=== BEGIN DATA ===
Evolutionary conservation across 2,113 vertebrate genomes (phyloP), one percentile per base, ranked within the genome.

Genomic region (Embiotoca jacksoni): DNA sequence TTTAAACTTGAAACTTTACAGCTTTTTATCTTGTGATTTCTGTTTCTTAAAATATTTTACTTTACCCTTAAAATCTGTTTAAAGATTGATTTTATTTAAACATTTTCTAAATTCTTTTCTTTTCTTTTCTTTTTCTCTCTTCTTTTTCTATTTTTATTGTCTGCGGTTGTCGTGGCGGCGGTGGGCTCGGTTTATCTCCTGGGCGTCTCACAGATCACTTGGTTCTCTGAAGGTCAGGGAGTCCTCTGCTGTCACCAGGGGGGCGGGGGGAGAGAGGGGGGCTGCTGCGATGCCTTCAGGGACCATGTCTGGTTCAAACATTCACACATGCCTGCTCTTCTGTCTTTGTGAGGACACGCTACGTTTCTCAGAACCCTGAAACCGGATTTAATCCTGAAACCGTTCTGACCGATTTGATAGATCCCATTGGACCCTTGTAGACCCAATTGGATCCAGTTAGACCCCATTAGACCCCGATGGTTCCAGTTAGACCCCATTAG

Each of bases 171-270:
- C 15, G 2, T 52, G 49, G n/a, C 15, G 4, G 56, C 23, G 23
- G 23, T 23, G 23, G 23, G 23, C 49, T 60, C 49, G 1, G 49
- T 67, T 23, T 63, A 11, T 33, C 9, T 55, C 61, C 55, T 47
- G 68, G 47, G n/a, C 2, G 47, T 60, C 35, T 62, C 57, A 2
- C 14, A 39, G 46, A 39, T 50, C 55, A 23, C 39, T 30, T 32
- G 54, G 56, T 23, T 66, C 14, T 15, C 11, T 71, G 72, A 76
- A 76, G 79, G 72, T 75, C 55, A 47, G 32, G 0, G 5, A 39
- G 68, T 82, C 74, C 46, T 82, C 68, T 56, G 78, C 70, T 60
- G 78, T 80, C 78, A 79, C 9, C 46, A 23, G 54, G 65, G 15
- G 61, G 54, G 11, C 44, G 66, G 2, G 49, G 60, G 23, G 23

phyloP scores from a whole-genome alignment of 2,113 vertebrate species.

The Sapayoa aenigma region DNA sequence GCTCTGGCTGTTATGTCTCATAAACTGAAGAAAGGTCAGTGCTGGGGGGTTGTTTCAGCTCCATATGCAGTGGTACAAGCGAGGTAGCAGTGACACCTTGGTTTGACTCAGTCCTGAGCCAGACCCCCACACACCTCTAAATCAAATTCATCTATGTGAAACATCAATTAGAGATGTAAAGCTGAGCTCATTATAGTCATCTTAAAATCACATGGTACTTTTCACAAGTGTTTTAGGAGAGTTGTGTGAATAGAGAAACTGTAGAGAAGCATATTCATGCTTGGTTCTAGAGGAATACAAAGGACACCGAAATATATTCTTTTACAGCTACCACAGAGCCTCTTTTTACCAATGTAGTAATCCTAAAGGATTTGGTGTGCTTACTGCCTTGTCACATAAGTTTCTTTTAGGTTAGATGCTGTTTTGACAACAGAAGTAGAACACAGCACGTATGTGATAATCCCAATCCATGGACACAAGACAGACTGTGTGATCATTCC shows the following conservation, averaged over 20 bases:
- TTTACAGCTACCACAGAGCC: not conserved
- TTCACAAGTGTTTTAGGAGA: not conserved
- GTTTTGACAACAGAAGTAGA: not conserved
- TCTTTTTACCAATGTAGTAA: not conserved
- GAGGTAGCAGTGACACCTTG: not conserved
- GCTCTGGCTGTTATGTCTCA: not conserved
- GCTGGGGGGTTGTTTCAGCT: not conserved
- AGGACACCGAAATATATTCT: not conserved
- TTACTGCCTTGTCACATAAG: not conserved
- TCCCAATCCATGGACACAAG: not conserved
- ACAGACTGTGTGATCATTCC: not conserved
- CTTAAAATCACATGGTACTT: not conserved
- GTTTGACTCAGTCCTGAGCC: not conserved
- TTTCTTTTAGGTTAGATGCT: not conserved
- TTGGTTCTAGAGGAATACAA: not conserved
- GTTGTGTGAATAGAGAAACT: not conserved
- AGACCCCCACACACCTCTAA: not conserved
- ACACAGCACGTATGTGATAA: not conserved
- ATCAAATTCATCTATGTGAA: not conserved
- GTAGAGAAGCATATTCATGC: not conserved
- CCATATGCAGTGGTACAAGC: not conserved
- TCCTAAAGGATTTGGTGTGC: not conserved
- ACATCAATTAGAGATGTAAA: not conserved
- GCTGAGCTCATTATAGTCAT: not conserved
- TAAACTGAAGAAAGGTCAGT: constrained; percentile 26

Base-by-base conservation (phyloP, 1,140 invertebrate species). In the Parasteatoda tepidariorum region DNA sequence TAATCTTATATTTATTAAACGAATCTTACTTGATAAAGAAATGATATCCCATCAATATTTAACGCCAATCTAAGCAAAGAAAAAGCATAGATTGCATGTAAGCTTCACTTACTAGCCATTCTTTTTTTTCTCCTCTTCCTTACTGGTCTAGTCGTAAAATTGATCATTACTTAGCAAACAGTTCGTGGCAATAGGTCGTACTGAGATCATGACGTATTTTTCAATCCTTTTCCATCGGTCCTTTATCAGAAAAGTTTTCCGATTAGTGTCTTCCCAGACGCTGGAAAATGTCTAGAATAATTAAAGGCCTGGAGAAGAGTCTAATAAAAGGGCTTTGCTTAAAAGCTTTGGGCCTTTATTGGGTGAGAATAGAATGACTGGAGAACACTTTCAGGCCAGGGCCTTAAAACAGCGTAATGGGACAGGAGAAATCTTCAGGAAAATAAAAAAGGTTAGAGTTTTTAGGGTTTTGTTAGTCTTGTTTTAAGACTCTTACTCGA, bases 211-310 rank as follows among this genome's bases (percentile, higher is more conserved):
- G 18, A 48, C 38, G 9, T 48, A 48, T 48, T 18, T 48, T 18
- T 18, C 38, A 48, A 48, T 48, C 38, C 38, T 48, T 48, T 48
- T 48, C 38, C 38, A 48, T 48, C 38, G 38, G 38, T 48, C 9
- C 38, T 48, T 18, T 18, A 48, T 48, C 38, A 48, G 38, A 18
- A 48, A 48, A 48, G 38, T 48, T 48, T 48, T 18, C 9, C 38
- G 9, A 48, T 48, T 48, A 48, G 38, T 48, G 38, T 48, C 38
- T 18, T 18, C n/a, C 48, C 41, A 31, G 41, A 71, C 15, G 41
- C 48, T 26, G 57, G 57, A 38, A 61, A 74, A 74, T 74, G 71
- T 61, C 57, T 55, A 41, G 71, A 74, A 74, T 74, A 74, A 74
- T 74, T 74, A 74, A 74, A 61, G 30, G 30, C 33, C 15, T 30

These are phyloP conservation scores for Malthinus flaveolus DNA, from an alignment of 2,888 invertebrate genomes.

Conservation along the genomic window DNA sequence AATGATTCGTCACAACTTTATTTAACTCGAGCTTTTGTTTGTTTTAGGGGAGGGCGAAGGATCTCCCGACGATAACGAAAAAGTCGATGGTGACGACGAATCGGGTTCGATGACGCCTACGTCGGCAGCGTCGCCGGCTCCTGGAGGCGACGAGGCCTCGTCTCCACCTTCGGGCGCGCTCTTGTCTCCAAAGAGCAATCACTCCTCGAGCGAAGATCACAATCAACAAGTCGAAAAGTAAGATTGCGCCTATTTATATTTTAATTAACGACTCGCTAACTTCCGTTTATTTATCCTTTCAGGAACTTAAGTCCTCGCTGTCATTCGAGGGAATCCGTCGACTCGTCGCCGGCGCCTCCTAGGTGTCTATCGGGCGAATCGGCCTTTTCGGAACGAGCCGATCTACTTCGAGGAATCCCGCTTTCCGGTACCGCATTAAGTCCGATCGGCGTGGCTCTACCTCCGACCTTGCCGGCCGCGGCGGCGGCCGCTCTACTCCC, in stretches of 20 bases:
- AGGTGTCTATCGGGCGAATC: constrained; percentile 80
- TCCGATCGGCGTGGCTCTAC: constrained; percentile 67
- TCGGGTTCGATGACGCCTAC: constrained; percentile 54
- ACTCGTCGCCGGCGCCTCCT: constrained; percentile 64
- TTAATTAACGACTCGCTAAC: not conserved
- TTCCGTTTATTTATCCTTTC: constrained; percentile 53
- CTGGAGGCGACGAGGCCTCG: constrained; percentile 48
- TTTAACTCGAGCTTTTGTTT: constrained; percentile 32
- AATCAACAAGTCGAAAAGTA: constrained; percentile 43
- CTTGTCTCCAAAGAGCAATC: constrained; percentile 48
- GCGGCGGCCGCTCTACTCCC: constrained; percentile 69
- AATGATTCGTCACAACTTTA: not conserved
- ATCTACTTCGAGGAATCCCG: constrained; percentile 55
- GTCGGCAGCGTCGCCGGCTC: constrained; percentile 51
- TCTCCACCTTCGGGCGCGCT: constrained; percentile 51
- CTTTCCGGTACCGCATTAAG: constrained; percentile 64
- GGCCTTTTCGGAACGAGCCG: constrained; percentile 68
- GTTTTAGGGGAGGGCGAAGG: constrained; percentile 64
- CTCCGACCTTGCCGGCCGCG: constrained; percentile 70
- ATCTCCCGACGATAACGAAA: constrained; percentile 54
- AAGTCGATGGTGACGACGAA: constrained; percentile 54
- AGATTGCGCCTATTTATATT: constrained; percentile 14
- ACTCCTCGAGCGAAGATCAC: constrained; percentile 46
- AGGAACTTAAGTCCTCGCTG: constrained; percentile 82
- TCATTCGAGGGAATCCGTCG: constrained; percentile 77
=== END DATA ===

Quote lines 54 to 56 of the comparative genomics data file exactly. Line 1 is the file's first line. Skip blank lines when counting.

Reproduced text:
- AGGTGTCTATCGGGCGAATC: constrained; percentile 80
- TCCGATCGGCGTGGCTCTAC: constrained; percentile 67
- TCGGGTTCGATGACGCCTAC: constrained; percentile 54